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So I've come across a bit of a snag in some code that I'm working with. Essentially I have the following three tidbits of code:

Abstract class:

public abstract class TestParent {
    int size;

    public TestParent(int i){
        size = i;
    }

}

Child Class:

     public class TestChild extends TestParent{
     public void mult(){
         System.out.println(this.size * 5);
     }

 }

Implementation:

public class TestTest {

   public static void main(String args[]) {
       TestChild Test = new TestChild(2);
       Test.mult();
   }
}
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6  
Did I miss it? I don't see a question : ) –  jeff Jul 25 '12 at 19:10
    
@jeff The question is: why doesn't it compile –  Angelo Fuchs Jul 25 '12 at 19:11
    
when your superclass doesn't use the default no-arg constructor - implementors must provide a constructor –  jeff Jul 25 '12 at 19:12

6 Answers 6

up vote 2 down vote accepted

Consider the following case of abstract class and extends implementation. http://stackoverflow.com/a/260755/1071979

abstract class Product { 
    int multiplyBy;
    public Product( int multiplyBy ) {
        this.multiplyBy = multiplyBy;
    }

    public int mutiply(int val) {
       return muliplyBy * val;
    }
}

class TimesTwo extends Product {
    public TimesTwo() {
        super(2);
    }
}

class TimesWhat extends Product {
    public TimesWhat(int what) {
        super(what);
    }
}

The superclass Product is abstract and has a constructor. The concrete class TimesTwo has a default constructor that just hardcodes the value 2. The concrete class TimesWhat has a constructor that allows the caller to specify the value.

NOTE: As there is no default (or no-arg) constructor in the parent abstract class the constructor used in subclasses must be specified.

Abstract constructors will frequently be used to enforce class constraints or invariants such as the minimum fields required to setup the class.

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public class TestChild extends TestParent{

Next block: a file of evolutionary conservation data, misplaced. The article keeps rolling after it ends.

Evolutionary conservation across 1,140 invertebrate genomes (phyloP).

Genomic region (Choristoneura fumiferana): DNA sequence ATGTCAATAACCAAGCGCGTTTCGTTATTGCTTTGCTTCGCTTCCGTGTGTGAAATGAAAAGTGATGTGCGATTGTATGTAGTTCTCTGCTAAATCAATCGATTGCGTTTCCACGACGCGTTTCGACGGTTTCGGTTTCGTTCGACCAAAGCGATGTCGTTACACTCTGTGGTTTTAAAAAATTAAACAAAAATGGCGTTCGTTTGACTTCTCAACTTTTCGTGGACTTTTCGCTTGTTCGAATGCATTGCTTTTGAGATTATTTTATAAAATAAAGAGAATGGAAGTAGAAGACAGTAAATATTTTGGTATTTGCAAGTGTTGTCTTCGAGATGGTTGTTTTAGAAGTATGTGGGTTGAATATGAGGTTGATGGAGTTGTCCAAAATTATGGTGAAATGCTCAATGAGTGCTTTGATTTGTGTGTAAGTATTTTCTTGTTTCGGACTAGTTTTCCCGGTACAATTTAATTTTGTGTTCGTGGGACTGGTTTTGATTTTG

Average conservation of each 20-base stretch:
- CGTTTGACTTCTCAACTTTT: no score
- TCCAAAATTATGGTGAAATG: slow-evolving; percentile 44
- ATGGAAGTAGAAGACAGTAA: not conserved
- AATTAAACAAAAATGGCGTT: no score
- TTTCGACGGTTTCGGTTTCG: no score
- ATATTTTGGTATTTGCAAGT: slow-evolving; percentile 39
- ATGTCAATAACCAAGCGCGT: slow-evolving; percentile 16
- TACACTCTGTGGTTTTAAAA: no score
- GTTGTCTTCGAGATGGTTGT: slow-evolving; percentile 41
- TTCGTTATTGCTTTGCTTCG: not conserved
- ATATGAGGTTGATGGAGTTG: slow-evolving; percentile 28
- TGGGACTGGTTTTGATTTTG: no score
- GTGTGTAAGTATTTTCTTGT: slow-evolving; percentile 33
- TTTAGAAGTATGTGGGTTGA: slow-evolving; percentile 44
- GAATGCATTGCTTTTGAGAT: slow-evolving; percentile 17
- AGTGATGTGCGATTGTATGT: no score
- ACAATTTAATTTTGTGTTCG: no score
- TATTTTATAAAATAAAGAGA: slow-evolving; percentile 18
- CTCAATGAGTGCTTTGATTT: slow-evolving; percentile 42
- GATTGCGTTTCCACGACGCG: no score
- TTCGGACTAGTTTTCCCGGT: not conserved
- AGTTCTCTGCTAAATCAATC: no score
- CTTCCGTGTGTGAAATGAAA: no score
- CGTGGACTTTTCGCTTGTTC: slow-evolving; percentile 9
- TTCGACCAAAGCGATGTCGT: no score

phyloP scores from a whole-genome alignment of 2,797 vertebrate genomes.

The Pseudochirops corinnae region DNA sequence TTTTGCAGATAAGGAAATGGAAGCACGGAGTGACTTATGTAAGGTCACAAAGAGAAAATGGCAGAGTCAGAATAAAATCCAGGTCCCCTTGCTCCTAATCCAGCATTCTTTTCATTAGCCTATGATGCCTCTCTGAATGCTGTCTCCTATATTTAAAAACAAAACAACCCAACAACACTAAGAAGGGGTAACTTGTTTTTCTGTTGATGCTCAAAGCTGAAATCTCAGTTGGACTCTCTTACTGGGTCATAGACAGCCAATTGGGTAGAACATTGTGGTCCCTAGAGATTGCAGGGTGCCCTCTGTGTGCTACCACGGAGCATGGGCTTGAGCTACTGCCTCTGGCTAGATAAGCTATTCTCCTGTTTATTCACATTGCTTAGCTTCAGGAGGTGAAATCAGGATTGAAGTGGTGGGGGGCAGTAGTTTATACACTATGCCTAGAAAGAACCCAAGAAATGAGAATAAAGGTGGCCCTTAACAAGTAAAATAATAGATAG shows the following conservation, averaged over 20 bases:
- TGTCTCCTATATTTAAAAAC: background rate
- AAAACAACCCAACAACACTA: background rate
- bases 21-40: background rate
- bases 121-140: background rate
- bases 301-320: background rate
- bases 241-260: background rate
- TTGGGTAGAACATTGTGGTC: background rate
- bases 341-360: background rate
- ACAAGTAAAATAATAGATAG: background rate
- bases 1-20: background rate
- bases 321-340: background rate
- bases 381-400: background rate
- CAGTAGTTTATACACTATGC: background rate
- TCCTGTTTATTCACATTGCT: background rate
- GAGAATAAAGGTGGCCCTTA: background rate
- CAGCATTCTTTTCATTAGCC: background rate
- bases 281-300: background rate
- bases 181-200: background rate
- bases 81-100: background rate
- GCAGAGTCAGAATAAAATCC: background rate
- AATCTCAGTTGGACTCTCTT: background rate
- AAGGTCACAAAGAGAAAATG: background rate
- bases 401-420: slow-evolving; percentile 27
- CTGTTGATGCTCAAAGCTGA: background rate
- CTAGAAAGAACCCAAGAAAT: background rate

public TestChild(int i){
         super(i); // Call to the parent's constructor.
     }
     public void mult(){
         System.out.println(super.size * 5);
     }

 }
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Use super to call parent (TestParent.TestParent(int)) constructor:

public class TestChild extends TestParent{

    public TestChild(int i) {
        super(i);
    }

    //...

}

or if you want to use some constant:

    public TestChild() {
        super(42);
    }

Note that there is no such thing as abstract constructor in Java. Essentially there is only one constructor in TestParent which must be called before calling TestChild constructor.

Also note that super() must always be the first statement.

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When you have explicit constructor defined in super class and no constructor without arguments defined, your child class should explicitly call the super class constructor.

public class TestChild extends TestParent{
        TestChild ()
        {
            super(5);
        }
    }

or, if you don't want call super class constructor with parameters, you need to add constructor with no arguments in super class.

public abstract class TestParent {
    int size;
    public TestParent(){

    }
    public TestParent(int i){
        size = i;
    }

}
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You code wont compile because your base class does not have a default constructor. Either you need to provide it in base class or you need to provide parameterized constructor in derived class and invoke super.

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 public class TestChild extends TestParent{
             public TestChild (int i)
             {
               super(i * 2);
             }

}

This code would use the double of i. This is an overriding, though i'm not sure what you want to ask.

Other solution:

 public class TestChild extends TestParent{
             public TestChild (int i)
             {
               super(i);
               this.size = 105;
             }

}

For this solution, size must be protected or public.

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